By Mike Shanley
Pittsburgh Current Contributing Writer
As Director of Jazz Studies at Queens College’s Aaron Copland School of Music, Antonio Hart ensures that his students understand the legacy of their music. “They have to know the people that created it, and not just scales and harmony,” Hart says via email. “They have to know about Africa, the black church, civil rights, etc. I make them watch Eyes on the Prize, so they can see that the music they study comes from a condition of a people. Many come from different parts of the world, so they never got this kind of education.”
Along with history, it’s important that they discover themselves. “Finding your voice is not hard if you listen; trusting your voice is something different,” says the alto saxophonist, who has been at Queens for 20 years. “Today, students are stuck in the imitation stage, and I’m trying to get them to be the individual. You can’t do this without knowing the history, culture, and living life. You need a mentor and years of practice.”
ANTONIO HART SEXTET. 8 p.m. Saturday, Dec. 7. New Hazlett Theater, 6 Allegheny Square East, North Side. $35. 412-320-4610
Hart believes in leading by example and he has the career to prove it. He emerged as a confident leader in the ’90s with a wide range of albums of his own and in groups like bassist Dave Holland’s Big Band and, prominently, with trumpeter Roy Hargrove, one of that era’s most innovative jazz voices. Hargrove’s sudden passing last year impacted the jazz community and Hart still finds it hard to sum up his friend’s legacy. “I will say the world never got to witness the full God given talent Roy had,” Hart says. “He was the one that only comes once in a generation. He was love, beauty, challenge, spirit, and most of all music. It didn’t have to be trumpet, but that’s what he chose. God gave him that communication we all dream of, and it is still in the air today.”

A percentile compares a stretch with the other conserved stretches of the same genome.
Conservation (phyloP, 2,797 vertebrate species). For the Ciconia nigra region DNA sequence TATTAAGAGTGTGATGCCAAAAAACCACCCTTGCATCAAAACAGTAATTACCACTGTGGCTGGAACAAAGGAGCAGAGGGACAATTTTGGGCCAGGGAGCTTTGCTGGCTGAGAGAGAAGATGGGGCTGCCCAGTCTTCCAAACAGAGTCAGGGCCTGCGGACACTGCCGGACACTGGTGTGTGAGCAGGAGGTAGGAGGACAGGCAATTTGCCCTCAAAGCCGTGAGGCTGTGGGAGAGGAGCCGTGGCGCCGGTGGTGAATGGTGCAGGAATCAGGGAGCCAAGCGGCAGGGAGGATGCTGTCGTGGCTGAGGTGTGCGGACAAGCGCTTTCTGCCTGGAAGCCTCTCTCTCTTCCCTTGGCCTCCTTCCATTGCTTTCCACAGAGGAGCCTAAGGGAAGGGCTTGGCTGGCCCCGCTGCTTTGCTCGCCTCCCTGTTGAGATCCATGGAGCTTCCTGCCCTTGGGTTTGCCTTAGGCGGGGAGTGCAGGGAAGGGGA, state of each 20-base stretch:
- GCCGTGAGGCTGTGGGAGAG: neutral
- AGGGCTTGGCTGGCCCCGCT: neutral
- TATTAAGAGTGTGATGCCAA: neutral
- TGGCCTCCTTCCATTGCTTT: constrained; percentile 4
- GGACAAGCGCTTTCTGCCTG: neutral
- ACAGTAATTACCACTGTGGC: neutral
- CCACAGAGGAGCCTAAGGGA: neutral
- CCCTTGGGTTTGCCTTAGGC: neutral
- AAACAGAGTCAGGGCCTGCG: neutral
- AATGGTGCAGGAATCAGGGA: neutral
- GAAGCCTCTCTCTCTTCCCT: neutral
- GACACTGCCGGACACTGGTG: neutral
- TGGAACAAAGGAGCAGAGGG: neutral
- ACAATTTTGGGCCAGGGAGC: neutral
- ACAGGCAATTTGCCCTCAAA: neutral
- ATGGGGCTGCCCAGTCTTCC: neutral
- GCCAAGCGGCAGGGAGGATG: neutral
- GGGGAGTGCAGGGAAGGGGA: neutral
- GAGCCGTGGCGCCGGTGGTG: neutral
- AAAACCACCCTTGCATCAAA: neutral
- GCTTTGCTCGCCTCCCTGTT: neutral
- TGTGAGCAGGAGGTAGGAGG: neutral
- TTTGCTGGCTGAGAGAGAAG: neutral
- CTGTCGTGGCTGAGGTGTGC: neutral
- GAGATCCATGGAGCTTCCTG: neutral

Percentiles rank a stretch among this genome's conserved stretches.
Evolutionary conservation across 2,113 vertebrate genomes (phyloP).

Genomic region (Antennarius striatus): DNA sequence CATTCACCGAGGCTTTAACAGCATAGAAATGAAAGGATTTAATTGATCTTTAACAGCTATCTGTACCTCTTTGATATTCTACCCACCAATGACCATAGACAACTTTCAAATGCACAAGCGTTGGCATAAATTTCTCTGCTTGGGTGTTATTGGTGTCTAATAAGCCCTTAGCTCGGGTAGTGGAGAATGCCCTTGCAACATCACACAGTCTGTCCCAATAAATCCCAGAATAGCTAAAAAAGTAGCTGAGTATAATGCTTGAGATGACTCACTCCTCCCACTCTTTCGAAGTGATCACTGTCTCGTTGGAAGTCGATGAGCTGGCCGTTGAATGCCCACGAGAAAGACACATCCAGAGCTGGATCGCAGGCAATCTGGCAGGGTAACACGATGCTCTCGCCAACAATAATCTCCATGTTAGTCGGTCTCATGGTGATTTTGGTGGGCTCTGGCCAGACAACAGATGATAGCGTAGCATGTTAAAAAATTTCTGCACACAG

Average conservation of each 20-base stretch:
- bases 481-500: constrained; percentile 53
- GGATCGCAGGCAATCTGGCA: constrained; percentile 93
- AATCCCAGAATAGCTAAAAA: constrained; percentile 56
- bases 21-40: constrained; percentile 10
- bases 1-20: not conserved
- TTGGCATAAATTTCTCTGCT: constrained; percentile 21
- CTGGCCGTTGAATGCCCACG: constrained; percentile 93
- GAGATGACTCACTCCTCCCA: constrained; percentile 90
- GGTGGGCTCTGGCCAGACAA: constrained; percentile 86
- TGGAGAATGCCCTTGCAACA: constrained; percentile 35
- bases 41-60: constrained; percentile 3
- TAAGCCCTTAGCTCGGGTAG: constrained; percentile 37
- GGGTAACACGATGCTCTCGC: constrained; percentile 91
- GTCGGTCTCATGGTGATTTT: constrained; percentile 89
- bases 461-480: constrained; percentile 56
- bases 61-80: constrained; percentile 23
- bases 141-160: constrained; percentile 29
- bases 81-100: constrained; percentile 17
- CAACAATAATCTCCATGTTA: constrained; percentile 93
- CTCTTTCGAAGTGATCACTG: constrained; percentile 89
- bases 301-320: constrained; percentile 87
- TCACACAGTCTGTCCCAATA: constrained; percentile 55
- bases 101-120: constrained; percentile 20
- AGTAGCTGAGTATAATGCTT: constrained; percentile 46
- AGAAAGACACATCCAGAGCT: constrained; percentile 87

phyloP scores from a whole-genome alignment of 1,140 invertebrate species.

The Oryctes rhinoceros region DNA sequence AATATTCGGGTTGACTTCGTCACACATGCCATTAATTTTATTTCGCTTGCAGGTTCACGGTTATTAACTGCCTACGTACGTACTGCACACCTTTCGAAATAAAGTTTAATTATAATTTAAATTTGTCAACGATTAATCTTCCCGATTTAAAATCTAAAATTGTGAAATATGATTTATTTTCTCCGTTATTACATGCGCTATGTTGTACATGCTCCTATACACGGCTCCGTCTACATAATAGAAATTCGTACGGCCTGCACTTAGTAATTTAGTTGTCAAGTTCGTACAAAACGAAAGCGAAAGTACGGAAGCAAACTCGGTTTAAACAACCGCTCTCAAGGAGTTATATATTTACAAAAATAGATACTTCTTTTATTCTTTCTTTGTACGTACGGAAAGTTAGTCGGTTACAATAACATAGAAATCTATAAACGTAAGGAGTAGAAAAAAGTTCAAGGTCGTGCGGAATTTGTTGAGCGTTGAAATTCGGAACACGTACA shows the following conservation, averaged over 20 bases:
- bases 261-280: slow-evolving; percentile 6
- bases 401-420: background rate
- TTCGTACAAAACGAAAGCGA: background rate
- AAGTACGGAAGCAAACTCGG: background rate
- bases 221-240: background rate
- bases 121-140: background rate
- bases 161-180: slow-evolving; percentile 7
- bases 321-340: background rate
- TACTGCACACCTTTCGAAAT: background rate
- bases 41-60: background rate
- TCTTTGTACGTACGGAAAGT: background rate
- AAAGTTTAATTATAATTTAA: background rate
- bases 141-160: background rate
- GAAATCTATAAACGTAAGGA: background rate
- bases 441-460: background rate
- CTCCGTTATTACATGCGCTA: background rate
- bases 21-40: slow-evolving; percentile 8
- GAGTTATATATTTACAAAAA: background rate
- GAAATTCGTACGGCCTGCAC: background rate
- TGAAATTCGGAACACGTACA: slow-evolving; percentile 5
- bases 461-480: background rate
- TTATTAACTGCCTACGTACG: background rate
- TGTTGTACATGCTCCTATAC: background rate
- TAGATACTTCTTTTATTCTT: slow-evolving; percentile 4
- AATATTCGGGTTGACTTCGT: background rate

The Hart sextet that comes to town this week finds his alto in good company with trombonist Robin Eubanks and trumpeter Freddie Hendrix. “I’ve known Robin as my hero since my days at Berklee. He has been an important big brother for me musically, and spiritually. He’s a master musician, and I’m so blessed to have him on this gig. Freddie is a monster trumpeter and also a brother to me. It’s important to have amazing players in the group, but mainly, the family/spiritual connection is a must.” He adds that pianist Miki Yamanaka is a former student at the Copland School.